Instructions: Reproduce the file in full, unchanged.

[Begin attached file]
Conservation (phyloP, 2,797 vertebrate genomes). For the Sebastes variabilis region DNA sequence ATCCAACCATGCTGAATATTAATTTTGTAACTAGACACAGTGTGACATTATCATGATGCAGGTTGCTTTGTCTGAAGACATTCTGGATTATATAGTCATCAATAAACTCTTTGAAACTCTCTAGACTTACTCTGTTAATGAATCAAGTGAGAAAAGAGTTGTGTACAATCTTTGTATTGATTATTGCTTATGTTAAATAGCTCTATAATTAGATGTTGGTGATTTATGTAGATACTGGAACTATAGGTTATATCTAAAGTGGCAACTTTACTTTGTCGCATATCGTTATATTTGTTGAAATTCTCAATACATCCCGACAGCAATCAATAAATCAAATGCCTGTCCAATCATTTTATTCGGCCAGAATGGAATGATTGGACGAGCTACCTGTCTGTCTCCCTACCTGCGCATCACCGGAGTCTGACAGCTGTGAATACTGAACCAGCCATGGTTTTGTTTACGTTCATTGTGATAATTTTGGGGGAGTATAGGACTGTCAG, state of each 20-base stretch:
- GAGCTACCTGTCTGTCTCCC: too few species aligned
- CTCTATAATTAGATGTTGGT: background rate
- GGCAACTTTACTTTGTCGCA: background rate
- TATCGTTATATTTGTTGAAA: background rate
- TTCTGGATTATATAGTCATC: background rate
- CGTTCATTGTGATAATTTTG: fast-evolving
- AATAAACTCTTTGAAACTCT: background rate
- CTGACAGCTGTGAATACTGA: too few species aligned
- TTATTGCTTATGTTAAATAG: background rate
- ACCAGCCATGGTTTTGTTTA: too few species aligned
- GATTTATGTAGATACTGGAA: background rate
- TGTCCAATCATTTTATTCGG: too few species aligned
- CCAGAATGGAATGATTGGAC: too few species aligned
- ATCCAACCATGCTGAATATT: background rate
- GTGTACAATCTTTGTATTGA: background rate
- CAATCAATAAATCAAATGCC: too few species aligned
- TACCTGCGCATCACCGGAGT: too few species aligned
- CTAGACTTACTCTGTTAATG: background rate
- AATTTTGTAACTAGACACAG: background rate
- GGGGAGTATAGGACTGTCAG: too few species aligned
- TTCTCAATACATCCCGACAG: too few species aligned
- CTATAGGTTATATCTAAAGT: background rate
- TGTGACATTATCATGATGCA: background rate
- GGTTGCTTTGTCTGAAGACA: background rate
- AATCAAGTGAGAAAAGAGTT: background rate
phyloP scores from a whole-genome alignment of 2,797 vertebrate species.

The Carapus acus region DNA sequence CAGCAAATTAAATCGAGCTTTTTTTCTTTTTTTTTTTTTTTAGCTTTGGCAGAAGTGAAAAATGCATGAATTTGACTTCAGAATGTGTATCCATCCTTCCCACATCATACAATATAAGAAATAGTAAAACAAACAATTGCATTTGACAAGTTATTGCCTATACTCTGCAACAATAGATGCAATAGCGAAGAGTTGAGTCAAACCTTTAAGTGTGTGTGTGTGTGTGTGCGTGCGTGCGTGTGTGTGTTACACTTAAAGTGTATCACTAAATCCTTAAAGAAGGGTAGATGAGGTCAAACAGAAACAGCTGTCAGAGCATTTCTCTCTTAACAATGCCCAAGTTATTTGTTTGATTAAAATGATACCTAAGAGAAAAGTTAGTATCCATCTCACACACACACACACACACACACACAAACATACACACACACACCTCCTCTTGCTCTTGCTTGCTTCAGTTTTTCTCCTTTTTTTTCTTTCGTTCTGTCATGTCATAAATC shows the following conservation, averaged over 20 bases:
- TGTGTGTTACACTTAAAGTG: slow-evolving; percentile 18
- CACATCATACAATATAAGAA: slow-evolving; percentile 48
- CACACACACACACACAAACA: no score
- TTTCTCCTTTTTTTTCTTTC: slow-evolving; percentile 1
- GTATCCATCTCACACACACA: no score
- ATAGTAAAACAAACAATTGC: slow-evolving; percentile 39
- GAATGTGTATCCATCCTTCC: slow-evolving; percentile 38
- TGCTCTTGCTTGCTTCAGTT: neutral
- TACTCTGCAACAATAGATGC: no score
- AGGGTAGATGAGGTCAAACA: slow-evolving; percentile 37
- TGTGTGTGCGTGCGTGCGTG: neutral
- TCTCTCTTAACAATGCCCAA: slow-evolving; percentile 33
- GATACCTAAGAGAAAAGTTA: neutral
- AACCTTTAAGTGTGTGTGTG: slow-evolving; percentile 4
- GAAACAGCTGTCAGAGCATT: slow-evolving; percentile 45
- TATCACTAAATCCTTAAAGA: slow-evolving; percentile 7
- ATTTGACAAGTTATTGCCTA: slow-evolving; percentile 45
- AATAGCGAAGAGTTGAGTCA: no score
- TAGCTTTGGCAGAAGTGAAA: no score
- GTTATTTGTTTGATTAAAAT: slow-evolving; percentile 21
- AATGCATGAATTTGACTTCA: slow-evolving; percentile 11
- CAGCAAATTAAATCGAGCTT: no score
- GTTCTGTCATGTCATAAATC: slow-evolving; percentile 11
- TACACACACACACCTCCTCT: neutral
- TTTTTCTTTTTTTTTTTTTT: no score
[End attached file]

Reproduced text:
Conservation (phyloP, 2,797 vertebrate genomes). For the Sebastes variabilis region DNA sequence ATCCAACCATGCTGAATATTAATTTTGTAACTAGACACAGTGTGACATTATCATGATGCAGGTTGCTTTGTCTGAAGACATTCTGGATTATATAGTCATCAATAAACTCTTTGAAACTCTCTAGACTTACTCTGTTAATGAATCAAGTGAGAAAAGAGTTGTGTACAATCTTTGTATTGATTATTGCTTATGTTAAATAGCTCTATAATTAGATGTTGGTGATTTATGTAGATACTGGAACTATAGGTTATATCTAAAGTGGCAACTTTACTTTGTCGCATATCGTTATATTTGTTGAAATTCTCAATACATCCCGACAGCAATCAATAAATCAAATGCCTGTCCAATCATTTTATTCGGCCAGAATGGAATGATTGGACGAGCTACCTGTCTGTCTCCCTACCTGCGCATCACCGGAGTCTGACAGCTGTGAATACTGAACCAGCCATGGTTTTGTTTACGTTCATTGTGATAATTTTGGGGGAGTATAGGACTGTCAG, state of each 20-base stretch:
- GAGCTACCTGTCTGTCTCCC: too few species aligned
- CTCTATAATTAGATGTTGGT: background rate
- GGCAACTTTACTTTGTCGCA: background rate
- TATCGTTATATTTGTTGAAA: background rate
- TTCTGGATTATATAGTCATC: background rate
- CGTTCATTGTGATAATTTTG: fast-evolving
- AATAAACTCTTTGAAACTCT: background rate
- CTGACAGCTGTGAATACTGA: too few species aligned
- TTATTGCTTATGTTAAATAG: background rate
- ACCAGCCATGGTTTTGTTTA: too few species aligned
- GATTTATGTAGATACTGGAA: background rate
- TGTCCAATCATTTTATTCGG: too few species aligned
- CCAGAATGGAATGATTGGAC: too few species aligned
- ATCCAACCATGCTGAATATT: background rate
- GTGTACAATCTTTGTATTGA: background rate
- CAATCAATAAATCAAATGCC: too few species aligned
- TACCTGCGCATCACCGGAGT: too few species aligned
- CTAGACTTACTCTGTTAATG: background rate
- AATTTTGTAACTAGACACAG: background rate
- GGGGAGTATAGGACTGTCAG: too few species aligned
- TTCTCAATACATCCCGACAG: too few species aligned
- CTATAGGTTATATCTAAAGT: background rate
- TGTGACATTATCATGATGCA: background rate
- GGTTGCTTTGTCTGAAGACA: background rate
- AATCAAGTGAGAAAAGAGTT: background rate
phyloP scores from a whole-genome alignment of 2,797 vertebrate species.

The Carapus acus region DNA sequence CAGCAAATTAAATCGAGCTTTTTTTCTTTTTTTTTTTTTTTAGCTTTGGCAGAAGTGAAAAATGCATGAATTTGACTTCAGAATGTGTATCCATCCTTCCCACATCATACAATATAAGAAATAGTAAAACAAACAATTGCATTTGACAAGTTATTGCCTATACTCTGCAACAATAGATGCAATAGCGAAGAGTTGAGTCAAACCTTTAAGTGTGTGTGTGTGTGTGTGCGTGCGTGCGTGTGTGTGTTACACTTAAAGTGTATCACTAAATCCTTAAAGAAGGGTAGATGAGGTCAAACAGAAACAGCTGTCAGAGCATTTCTCTCTTAACAATGCCCAAGTTATTTGTTTGATTAAAATGATACCTAAGAGAAAAGTTAGTATCCATCTCACACACACACACACACACACACACAAACATACACACACACACCTCCTCTTGCTCTTGCTTGCTTCAGTTTTTCTCCTTTTTTTTCTTTCGTTCTGTCATGTCATAAATC shows the following conservation, averaged over 20 bases:
- TGTGTGTTACACTTAAAGTG: slow-evolving; percentile 18
- CACATCATACAATATAAGAA: slow-evolving; percentile 48
- CACACACACACACACAAACA: no score
- TTTCTCCTTTTTTTTCTTTC: slow-evolving; percentile 1
- GTATCCATCTCACACACACA: no score
- ATAGTAAAACAAACAATTGC: slow-evolving; percentile 39
- GAATGTGTATCCATCCTTCC: slow-evolving; percentile 38
- TGCTCTTGCTTGCTTCAGTT: neutral
- TACTCTGCAACAATAGATGC: no score
- AGGGTAGATGAGGTCAAACA: slow-evolving; percentile 37
- TGTGTGTGCGTGCGTGCGTG: neutral
- TCTCTCTTAACAATGCCCAA: slow-evolving; percentile 33
- GATACCTAAGAGAAAAGTTA: neutral
- AACCTTTAAGTGTGTGTGTG: slow-evolving; percentile 4
- GAAACAGCTGTCAGAGCATT: slow-evolving; percentile 45
- TATCACTAAATCCTTAAAGA: slow-evolving; percentile 7
- ATTTGACAAGTTATTGCCTA: slow-evolving; percentile 45
- AATAGCGAAGAGTTGAGTCA: no score
- TAGCTTTGGCAGAAGTGAAA: no score
- GTTATTTGTTTGATTAAAAT: slow-evolving; percentile 21
- AATGCATGAATTTGACTTCA: slow-evolving; percentile 11
- CAGCAAATTAAATCGAGCTT: no score
- GTTCTGTCATGTCATAAATC: slow-evolving; percentile 11
- TACACACACACACCTCCTCT: neutral
- TTTTTCTTTTTTTTTTTTTT: no score